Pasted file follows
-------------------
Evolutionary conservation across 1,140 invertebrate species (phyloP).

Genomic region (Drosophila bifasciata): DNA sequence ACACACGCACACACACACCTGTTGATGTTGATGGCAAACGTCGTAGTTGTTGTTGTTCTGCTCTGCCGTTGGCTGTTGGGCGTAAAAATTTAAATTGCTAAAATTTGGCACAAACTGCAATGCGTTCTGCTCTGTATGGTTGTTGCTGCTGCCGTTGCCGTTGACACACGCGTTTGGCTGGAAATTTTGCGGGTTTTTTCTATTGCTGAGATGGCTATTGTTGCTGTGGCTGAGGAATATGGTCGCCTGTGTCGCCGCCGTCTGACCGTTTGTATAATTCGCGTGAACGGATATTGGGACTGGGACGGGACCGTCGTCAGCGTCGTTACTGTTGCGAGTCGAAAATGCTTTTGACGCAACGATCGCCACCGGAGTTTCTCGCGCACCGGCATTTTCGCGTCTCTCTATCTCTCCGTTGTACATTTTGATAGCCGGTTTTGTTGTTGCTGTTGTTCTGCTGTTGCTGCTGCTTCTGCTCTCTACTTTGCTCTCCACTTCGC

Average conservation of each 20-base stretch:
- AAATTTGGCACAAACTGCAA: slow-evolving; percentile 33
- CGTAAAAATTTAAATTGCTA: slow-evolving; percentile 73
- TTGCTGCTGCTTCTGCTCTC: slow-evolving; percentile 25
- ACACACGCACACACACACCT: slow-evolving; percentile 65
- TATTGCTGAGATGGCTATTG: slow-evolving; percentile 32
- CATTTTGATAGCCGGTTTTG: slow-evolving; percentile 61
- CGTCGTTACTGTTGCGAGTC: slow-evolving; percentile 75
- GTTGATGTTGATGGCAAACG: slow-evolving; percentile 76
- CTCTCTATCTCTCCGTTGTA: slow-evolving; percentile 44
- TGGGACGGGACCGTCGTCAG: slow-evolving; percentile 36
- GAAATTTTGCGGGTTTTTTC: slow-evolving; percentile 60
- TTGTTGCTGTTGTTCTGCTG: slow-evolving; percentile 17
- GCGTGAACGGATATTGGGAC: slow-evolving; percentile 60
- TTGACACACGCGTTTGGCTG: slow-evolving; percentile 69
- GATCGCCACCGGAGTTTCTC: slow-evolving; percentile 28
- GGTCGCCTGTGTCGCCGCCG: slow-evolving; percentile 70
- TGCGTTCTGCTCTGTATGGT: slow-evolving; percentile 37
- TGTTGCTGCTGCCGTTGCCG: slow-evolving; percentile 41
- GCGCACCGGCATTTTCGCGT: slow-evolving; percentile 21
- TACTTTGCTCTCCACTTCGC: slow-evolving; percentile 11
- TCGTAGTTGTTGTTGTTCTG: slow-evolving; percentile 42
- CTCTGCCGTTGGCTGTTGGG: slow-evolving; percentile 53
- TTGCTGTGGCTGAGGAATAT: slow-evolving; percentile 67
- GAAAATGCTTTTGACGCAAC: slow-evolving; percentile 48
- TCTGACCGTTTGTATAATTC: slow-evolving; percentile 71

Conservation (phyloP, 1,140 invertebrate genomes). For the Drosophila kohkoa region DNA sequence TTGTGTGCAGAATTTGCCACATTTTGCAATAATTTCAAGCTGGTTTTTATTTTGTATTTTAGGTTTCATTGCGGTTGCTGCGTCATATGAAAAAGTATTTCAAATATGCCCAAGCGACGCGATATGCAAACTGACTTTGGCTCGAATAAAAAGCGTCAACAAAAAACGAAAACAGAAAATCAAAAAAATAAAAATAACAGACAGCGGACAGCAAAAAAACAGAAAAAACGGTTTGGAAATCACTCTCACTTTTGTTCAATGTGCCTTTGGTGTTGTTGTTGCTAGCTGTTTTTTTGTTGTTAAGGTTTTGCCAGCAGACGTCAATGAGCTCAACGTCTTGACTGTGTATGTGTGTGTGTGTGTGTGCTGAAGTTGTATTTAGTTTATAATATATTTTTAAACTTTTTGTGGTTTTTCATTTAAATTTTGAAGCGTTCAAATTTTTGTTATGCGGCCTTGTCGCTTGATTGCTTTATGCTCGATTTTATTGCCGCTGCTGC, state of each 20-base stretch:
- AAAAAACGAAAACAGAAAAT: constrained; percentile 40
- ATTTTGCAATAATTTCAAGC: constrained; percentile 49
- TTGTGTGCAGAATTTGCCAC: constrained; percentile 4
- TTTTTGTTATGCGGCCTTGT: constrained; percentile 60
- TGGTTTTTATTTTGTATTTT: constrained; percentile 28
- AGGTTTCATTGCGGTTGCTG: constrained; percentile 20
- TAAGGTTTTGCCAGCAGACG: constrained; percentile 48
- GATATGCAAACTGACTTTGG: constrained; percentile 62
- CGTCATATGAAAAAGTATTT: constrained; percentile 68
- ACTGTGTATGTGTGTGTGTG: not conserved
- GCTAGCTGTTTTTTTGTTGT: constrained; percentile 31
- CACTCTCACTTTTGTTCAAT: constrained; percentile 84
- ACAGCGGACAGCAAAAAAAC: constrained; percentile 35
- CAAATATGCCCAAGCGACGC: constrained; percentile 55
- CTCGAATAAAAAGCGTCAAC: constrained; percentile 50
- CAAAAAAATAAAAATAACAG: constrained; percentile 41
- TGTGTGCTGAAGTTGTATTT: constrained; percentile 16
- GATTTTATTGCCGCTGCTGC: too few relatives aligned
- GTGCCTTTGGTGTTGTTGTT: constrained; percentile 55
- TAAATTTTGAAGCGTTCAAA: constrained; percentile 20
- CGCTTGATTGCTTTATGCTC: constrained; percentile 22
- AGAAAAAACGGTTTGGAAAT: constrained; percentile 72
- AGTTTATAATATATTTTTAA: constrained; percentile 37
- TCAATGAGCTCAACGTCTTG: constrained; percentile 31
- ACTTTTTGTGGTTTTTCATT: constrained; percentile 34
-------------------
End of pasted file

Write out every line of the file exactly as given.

Evolutionary conservation across 1,140 invertebrate species (phyloP).

Genomic region (Drosophila bifasciata): DNA sequence ACACACGCACACACACACCTGTTGATGTTGATGGCAAACGTCGTAGTTGTTGTTGTTCTGCTCTGCCGTTGGCTGTTGGGCGTAAAAATTTAAATTGCTAAAATTTGGCACAAACTGCAATGCGTTCTGCTCTGTATGGTTGTTGCTGCTGCCGTTGCCGTTGACACACGCGTTTGGCTGGAAATTTTGCGGGTTTTTTCTATTGCTGAGATGGCTATTGTTGCTGTGGCTGAGGAATATGGTCGCCTGTGTCGCCGCCGTCTGACCGTTTGTATAATTCGCGTGAACGGATATTGGGACTGGGACGGGACCGTCGTCAGCGTCGTTACTGTTGCGAGTCGAAAATGCTTTTGACGCAACGATCGCCACCGGAGTTTCTCGCGCACCGGCATTTTCGCGTCTCTCTATCTCTCCGTTGTACATTTTGATAGCCGGTTTTGTTGTTGCTGTTGTTCTGCTGTTGCTGCTGCTTCTGCTCTCTACTTTGCTCTCCACTTCGC

Average conservation of each 20-base stretch:
- AAATTTGGCACAAACTGCAA: slow-evolving; percentile 33
- CGTAAAAATTTAAATTGCTA: slow-evolving; percentile 73
- TTGCTGCTGCTTCTGCTCTC: slow-evolving; percentile 25
- ACACACGCACACACACACCT: slow-evolving; percentile 65
- TATTGCTGAGATGGCTATTG: slow-evolving; percentile 32
- CATTTTGATAGCCGGTTTTG: slow-evolving; percentile 61
- CGTCGTTACTGTTGCGAGTC: slow-evolving; percentile 75
- GTTGATGTTGATGGCAAACG: slow-evolving; percentile 76
- CTCTCTATCTCTCCGTTGTA: slow-evolving; percentile 44
- TGGGACGGGACCGTCGTCAG: slow-evolving; percentile 36
- GAAATTTTGCGGGTTTTTTC: slow-evolving; percentile 60
- TTGTTGCTGTTGTTCTGCTG: slow-evolving; percentile 17
- GCGTGAACGGATATTGGGAC: slow-evolving; percentile 60
- TTGACACACGCGTTTGGCTG: slow-evolving; percentile 69
- GATCGCCACCGGAGTTTCTC: slow-evolving; percentile 28
- GGTCGCCTGTGTCGCCGCCG: slow-evolving; percentile 70
- TGCGTTCTGCTCTGTATGGT: slow-evolving; percentile 37
- TGTTGCTGCTGCCGTTGCCG: slow-evolving; percentile 41
- GCGCACCGGCATTTTCGCGT: slow-evolving; percentile 21
- TACTTTGCTCTCCACTTCGC: slow-evolving; percentile 11
- TCGTAGTTGTTGTTGTTCTG: slow-evolving; percentile 42
- CTCTGCCGTTGGCTGTTGGG: slow-evolving; percentile 53
- TTGCTGTGGCTGAGGAATAT: slow-evolving; percentile 67
- GAAAATGCTTTTGACGCAAC: slow-evolving; percentile 48
- TCTGACCGTTTGTATAATTC: slow-evolving; percentile 71

Conservation (phyloP, 1,140 invertebrate genomes). For the Drosophila kohkoa region DNA sequence TTGTGTGCAGAATTTGCCACATTTTGCAATAATTTCAAGCTGGTTTTTATTTTGTATTTTAGGTTTCATTGCGGTTGCTGCGTCATATGAAAAAGTATTTCAAATATGCCCAAGCGACGCGATATGCAAACTGACTTTGGCTCGAATAAAAAGCGTCAACAAAAAACGAAAACAGAAAATCAAAAAAATAAAAATAACAGACAGCGGACAGCAAAAAAACAGAAAAAACGGTTTGGAAATCACTCTCACTTTTGTTCAATGTGCCTTTGGTGTTGTTGTTGCTAGCTGTTTTTTTGTTGTTAAGGTTTTGCCAGCAGACGTCAATGAGCTCAACGTCTTGACTGTGTATGTGTGTGTGTGTGTGTGCTGAAGTTGTATTTAGTTTATAATATATTTTTAAACTTTTTGTGGTTTTTCATTTAAATTTTGAAGCGTTCAAATTTTTGTTATGCGGCCTTGTCGCTTGATTGCTTTATGCTCGATTTTATTGCCGCTGCTGC, state of each 20-base stretch:
- AAAAAACGAAAACAGAAAAT: constrained; percentile 40
- ATTTTGCAATAATTTCAAGC: constrained; percentile 49
- TTGTGTGCAGAATTTGCCAC: constrained; percentile 4
- TTTTTGTTATGCGGCCTTGT: constrained; percentile 60
- TGGTTTTTATTTTGTATTTT: constrained; percentile 28
- AGGTTTCATTGCGGTTGCTG: constrained; percentile 20
- TAAGGTTTTGCCAGCAGACG: constrained; percentile 48
- GATATGCAAACTGACTTTGG: constrained; percentile 62
- CGTCATATGAAAAAGTATTT: constrained; percentile 68
- ACTGTGTATGTGTGTGTGTG: not conserved
- GCTAGCTGTTTTTTTGTTGT: constrained; percentile 31
- CACTCTCACTTTTGTTCAAT: constrained; percentile 84
- ACAGCGGACAGCAAAAAAAC: constrained; percentile 35
- CAAATATGCCCAAGCGACGC: constrained; percentile 55
- CTCGAATAAAAAGCGTCAAC: constrained; percentile 50
- CAAAAAAATAAAAATAACAG: constrained; percentile 41
- TGTGTGCTGAAGTTGTATTT: constrained; percentile 16
- GATTTTATTGCCGCTGCTGC: too few relatives aligned
- GTGCCTTTGGTGTTGTTGTT: constrained; percentile 55
- TAAATTTTGAAGCGTTCAAA: constrained; percentile 20
- CGCTTGATTGCTTTATGCTC: constrained; percentile 22
- AGAAAAAACGGTTTGGAAAT: constrained; percentile 72
- AGTTTATAATATATTTTTAA: constrained; percentile 37
- TCAATGAGCTCAACGTCTTG: constrained; percentile 31
- ACTTTTTGTGGTTTTTCATT: constrained; percentile 34